Chicken Hawk vs Red-Tailed Hawk

Chicken Hawk vs. Red-Tailed Hawk: How To Tell These Birds Apart

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Naming conventions for ‘hawks’ in North America can often lead to confusion since some names are misleading regarding the genetic history of a bird and where it lies in genus and species. And some names, like ‘Chicken hawk,’ can refer to more than one species.

If you are wondering whether a Chicken hawk is the same as a red-tailed hawk, then you should understand that while all Red-tailed hawks can be Chicken hawks, not all Chicken hawks are Red-tailed hawks.

This is because the name Chicken hawk refers to Red-tailed hawks and two other species: Cooper’s hawks and Sharp-shinned hawks.

What is a Chicken Hawk?

chicken hawk

Chicken hawk is not an official name for any one particular bird. Instead, it is a common term used to refer to three different bird species believed to be aerial predators of chickens.

However, not all of these species are a threat to a flock of hens. And the name is something of a misnomer.

The three types of Chicken hawks are the Red-tailed hawk, Cooper’s hawk, and the Sharp-shinned hawk.

Why is a Red-tailed Hawk Called a Chicken Hawk?

The adult Red-tailed hawk (Buteo jamaicensis) is the most likely to be a threat to chickens. However, while it is referred to as a Chicken hawk, it rarely preys on standard-sized chickens.

The hawk has brown upperparts, a pale breast, a streaked belly, and a copper-colored tail.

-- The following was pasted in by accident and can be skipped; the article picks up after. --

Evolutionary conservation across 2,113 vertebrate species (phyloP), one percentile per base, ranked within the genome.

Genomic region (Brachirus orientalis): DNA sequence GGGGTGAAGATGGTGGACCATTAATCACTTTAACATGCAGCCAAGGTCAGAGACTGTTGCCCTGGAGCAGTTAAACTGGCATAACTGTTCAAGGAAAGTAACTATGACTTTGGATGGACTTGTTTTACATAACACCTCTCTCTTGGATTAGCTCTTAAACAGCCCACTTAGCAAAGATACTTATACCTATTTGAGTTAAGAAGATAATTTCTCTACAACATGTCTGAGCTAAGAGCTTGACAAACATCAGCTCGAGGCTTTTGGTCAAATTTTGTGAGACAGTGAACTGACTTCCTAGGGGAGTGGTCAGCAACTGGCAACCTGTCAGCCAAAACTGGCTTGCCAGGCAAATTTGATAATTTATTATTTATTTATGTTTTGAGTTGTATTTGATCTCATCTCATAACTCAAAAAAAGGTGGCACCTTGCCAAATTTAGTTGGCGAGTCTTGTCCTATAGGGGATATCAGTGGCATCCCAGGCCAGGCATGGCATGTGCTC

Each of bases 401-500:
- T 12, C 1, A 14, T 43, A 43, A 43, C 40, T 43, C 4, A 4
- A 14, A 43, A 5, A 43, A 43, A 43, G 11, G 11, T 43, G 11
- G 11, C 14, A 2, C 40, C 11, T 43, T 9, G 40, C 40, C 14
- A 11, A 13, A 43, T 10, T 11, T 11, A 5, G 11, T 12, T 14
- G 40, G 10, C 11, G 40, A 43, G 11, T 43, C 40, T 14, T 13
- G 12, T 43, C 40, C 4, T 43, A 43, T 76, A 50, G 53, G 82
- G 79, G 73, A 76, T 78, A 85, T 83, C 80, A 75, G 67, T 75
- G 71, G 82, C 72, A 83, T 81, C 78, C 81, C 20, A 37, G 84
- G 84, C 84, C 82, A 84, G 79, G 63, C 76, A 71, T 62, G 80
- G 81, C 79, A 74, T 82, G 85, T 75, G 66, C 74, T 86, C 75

Will Red-tailed Hawks Eat Chickens?

Mammals make up the bulk of most Red-tailed Hawk meals. Frequent victims include voles, mice, wood rats, rabbits, snowshoe hares, jackrabbits, and ground squirrels. The hawks also eat birds, including pheasants, bobwhite, starlings, and blackbirds, as well as snakes and carrion.

However, aggressive Red-tailed hawks can sometimes kill and eat chickens, and smaller chickens and chicks are more vulnerable to this predation.

red-tailed hawk

Though they prefer other common prey, they have been known to attack a backyard flock, so chicken keepers sometimes have to take steps to protect their hens when these aggressive predators are about.

Will Cooper’s Hawks Eat Chickens?

The Cooper’s hawk (Accipiter cooperii) is a true hawk of medium size native to North America. It is called a Chicken hawk and is also referred to as a Quail hawk.

These birds of prey will eat smaller birds. However, they typically hunt small to medium-sized birds and sometimes small mammals or reptiles. They are not a significant concern for those who keep chickens since other birds make up the bulk of their diet.

Though they can take chickens, they are less likely to do so than Red-tailed hawks.

Will Sharp-shinned Hawks Eat Chickens?

The Sharp-shinned hawk (Accipiter striatus) is a small hawk species. The males are the smallest hawks in the United States and Canada.

Most of this hawk’s prey are small birds, especially songbirds such as sparrows, wood-warblers, finches, wrens, nuthatches, tits, icterids, and thrushes. Their prey range in size from a 4.4-gram Anna’s hummingbird to a 577-gram Ruffed grouse, and virtually any bird within this size range is potential prey.

However, the term ‘Chicken hawk’ is essentially a misnomer since chickens do not typically make up a large part of this bird’s diet, even though it may take them on occasion.

What Hawk is Bigger than a Red-Tail?